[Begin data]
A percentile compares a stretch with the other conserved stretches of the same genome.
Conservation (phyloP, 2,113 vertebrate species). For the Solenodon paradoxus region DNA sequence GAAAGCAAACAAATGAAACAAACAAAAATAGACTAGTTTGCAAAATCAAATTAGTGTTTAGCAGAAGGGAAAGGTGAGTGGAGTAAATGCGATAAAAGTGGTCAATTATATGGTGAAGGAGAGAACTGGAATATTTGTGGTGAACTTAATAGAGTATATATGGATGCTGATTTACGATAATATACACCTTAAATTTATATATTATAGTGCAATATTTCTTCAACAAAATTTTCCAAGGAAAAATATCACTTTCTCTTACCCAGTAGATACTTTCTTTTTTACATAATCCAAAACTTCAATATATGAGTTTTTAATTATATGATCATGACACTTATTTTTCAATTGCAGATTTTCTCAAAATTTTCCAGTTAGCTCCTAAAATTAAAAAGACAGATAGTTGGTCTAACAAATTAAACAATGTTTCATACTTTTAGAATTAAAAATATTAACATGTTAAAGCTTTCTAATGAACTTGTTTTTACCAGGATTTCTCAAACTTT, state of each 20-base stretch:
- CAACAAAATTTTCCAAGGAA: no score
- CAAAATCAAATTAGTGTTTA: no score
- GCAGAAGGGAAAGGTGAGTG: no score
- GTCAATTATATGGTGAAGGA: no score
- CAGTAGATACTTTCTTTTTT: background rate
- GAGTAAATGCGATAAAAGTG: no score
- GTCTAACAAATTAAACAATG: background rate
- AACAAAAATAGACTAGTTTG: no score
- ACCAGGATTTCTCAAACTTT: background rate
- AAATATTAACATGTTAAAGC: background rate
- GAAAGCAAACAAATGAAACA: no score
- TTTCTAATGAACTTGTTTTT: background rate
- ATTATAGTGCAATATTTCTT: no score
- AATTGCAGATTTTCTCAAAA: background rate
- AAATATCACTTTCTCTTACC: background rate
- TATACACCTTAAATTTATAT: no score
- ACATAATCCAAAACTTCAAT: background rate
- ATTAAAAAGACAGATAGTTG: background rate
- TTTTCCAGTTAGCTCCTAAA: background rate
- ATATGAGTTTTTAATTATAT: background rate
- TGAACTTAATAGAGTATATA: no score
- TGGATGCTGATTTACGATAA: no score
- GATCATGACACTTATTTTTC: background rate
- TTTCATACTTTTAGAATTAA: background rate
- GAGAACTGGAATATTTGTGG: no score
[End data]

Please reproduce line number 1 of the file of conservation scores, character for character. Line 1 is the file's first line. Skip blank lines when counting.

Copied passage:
A percentile compares a stretch with the other conserved stretches of the same genome.